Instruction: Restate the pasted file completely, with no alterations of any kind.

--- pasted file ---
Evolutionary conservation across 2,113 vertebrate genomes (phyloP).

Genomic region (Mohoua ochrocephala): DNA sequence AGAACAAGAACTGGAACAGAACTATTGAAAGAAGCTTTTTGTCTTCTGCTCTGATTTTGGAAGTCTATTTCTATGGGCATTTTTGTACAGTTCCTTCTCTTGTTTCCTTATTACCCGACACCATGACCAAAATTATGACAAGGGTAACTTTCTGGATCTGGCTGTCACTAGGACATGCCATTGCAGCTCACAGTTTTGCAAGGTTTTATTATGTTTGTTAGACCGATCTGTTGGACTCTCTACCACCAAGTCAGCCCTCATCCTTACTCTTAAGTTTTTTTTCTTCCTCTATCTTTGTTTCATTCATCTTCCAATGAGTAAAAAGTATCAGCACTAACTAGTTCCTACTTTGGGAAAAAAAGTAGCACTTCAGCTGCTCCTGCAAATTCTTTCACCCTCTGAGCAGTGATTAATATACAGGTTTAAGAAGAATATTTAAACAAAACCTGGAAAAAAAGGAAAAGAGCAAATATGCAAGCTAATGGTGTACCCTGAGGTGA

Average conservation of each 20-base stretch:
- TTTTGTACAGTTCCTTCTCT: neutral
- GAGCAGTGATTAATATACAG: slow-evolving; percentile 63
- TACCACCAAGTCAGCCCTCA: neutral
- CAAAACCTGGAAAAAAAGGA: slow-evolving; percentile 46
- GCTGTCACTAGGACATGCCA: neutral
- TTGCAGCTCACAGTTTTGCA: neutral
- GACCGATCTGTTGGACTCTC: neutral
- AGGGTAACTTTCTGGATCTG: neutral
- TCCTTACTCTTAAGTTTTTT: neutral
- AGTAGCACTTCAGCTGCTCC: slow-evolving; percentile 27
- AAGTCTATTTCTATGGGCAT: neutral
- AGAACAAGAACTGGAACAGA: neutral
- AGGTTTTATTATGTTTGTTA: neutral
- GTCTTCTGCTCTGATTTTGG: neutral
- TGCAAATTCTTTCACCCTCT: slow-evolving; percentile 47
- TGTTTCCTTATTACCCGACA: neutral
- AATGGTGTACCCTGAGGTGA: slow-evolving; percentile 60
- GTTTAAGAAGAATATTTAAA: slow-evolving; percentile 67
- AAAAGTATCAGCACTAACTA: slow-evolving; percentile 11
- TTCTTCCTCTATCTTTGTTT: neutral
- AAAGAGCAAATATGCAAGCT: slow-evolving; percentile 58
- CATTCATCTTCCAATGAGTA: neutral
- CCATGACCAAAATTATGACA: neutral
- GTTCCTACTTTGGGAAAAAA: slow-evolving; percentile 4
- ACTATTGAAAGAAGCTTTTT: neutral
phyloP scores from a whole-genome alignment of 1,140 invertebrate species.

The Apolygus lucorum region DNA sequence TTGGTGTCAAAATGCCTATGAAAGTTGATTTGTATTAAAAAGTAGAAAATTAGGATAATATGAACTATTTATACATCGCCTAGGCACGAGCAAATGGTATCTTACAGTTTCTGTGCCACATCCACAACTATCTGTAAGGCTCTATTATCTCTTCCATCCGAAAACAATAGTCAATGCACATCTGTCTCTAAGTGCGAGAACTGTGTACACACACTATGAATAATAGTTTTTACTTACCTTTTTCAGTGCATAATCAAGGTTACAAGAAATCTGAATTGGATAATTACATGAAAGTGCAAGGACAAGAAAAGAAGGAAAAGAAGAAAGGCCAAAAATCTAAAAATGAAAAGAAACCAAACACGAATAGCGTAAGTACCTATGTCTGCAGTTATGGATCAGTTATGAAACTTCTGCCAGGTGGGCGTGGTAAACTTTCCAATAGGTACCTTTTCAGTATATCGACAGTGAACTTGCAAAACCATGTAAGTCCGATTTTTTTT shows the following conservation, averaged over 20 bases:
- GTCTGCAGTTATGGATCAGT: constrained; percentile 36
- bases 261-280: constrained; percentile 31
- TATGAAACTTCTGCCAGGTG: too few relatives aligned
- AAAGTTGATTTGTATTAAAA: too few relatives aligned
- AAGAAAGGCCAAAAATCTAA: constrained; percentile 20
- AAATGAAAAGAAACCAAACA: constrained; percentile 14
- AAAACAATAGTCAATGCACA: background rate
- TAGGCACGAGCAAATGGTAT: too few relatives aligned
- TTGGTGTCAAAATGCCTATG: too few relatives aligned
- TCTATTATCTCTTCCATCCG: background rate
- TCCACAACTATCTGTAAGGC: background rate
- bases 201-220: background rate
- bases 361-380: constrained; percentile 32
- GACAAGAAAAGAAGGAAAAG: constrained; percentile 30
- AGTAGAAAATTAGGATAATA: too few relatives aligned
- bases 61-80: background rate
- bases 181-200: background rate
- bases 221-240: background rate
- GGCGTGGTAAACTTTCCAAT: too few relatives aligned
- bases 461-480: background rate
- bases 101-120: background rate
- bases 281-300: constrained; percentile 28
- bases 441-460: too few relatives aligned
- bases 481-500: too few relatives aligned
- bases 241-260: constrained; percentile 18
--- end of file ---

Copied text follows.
Evolutionary conservation across 2,113 vertebrate genomes (phyloP).

Genomic region (Mohoua ochrocephala): DNA sequence AGAACAAGAACTGGAACAGAACTATTGAAAGAAGCTTTTTGTCTTCTGCTCTGATTTTGGAAGTCTATTTCTATGGGCATTTTTGTACAGTTCCTTCTCTTGTTTCCTTATTACCCGACACCATGACCAAAATTATGACAAGGGTAACTTTCTGGATCTGGCTGTCACTAGGACATGCCATTGCAGCTCACAGTTTTGCAAGGTTTTATTATGTTTGTTAGACCGATCTGTTGGACTCTCTACCACCAAGTCAGCCCTCATCCTTACTCTTAAGTTTTTTTTCTTCCTCTATCTTTGTTTCATTCATCTTCCAATGAGTAAAAAGTATCAGCACTAACTAGTTCCTACTTTGGGAAAAAAAGTAGCACTTCAGCTGCTCCTGCAAATTCTTTCACCCTCTGAGCAGTGATTAATATACAGGTTTAAGAAGAATATTTAAACAAAACCTGGAAAAAAAGGAAAAGAGCAAATATGCAAGCTAATGGTGTACCCTGAGGTGA

Average conservation of each 20-base stretch:
- TTTTGTACAGTTCCTTCTCT: neutral
- GAGCAGTGATTAATATACAG: slow-evolving; percentile 63
- TACCACCAAGTCAGCCCTCA: neutral
- CAAAACCTGGAAAAAAAGGA: slow-evolving; percentile 46
- GCTGTCACTAGGACATGCCA: neutral
- TTGCAGCTCACAGTTTTGCA: neutral
- GACCGATCTGTTGGACTCTC: neutral
- AGGGTAACTTTCTGGATCTG: neutral
- TCCTTACTCTTAAGTTTTTT: neutral
- AGTAGCACTTCAGCTGCTCC: slow-evolving; percentile 27
- AAGTCTATTTCTATGGGCAT: neutral
- AGAACAAGAACTGGAACAGA: neutral
- AGGTTTTATTATGTTTGTTA: neutral
- GTCTTCTGCTCTGATTTTGG: neutral
- TGCAAATTCTTTCACCCTCT: slow-evolving; percentile 47
- TGTTTCCTTATTACCCGACA: neutral
- AATGGTGTACCCTGAGGTGA: slow-evolving; percentile 60
- GTTTAAGAAGAATATTTAAA: slow-evolving; percentile 67
- AAAAGTATCAGCACTAACTA: slow-evolving; percentile 11
- TTCTTCCTCTATCTTTGTTT: neutral
- AAAGAGCAAATATGCAAGCT: slow-evolving; percentile 58
- CATTCATCTTCCAATGAGTA: neutral
- CCATGACCAAAATTATGACA: neutral
- GTTCCTACTTTGGGAAAAAA: slow-evolving; percentile 4
- ACTATTGAAAGAAGCTTTTT: neutral
phyloP scores from a whole-genome alignment of 1,140 invertebrate species.

The Apolygus lucorum region DNA sequence TTGGTGTCAAAATGCCTATGAAAGTTGATTTGTATTAAAAAGTAGAAAATTAGGATAATATGAACTATTTATACATCGCCTAGGCACGAGCAAATGGTATCTTACAGTTTCTGTGCCACATCCACAACTATCTGTAAGGCTCTATTATCTCTTCCATCCGAAAACAATAGTCAATGCACATCTGTCTCTAAGTGCGAGAACTGTGTACACACACTATGAATAATAGTTTTTACTTACCTTTTTCAGTGCATAATCAAGGTTACAAGAAATCTGAATTGGATAATTACATGAAAGTGCAAGGACAAGAAAAGAAGGAAAAGAAGAAAGGCCAAAAATCTAAAAATGAAAAGAAACCAAACACGAATAGCGTAAGTACCTATGTCTGCAGTTATGGATCAGTTATGAAACTTCTGCCAGGTGGGCGTGGTAAACTTTCCAATAGGTACCTTTTCAGTATATCGACAGTGAACTTGCAAAACCATGTAAGTCCGATTTTTTTT shows the following conservation, averaged over 20 bases:
- GTCTGCAGTTATGGATCAGT: constrained; percentile 36
- bases 261-280: constrained; percentile 31
- TATGAAACTTCTGCCAGGTG: too few relatives aligned
- AAAGTTGATTTGTATTAAAA: too few relatives aligned
- AAGAAAGGCCAAAAATCTAA: constrained; percentile 20
- AAATGAAAAGAAACCAAACA: constrained; percentile 14
- AAAACAATAGTCAATGCACA: background rate
- TAGGCACGAGCAAATGGTAT: too few relatives aligned
- TTGGTGTCAAAATGCCTATG: too few relatives aligned
- TCTATTATCTCTTCCATCCG: background rate
- TCCACAACTATCTGTAAGGC: background rate
- bases 201-220: background rate
- bases 361-380: constrained; percentile 32
- GACAAGAAAAGAAGGAAAAG: constrained; percentile 30
- AGTAGAAAATTAGGATAATA: too few relatives aligned
- bases 61-80: background rate
- bases 181-200: background rate
- bases 221-240: background rate
- GGCGTGGTAAACTTTCCAAT: too few relatives aligned
- bases 461-480: background rate
- bases 101-120: background rate
- bases 281-300: constrained; percentile 28
- bases 441-460: too few relatives aligned
- bases 481-500: too few relatives aligned
- bases 241-260: constrained; percentile 18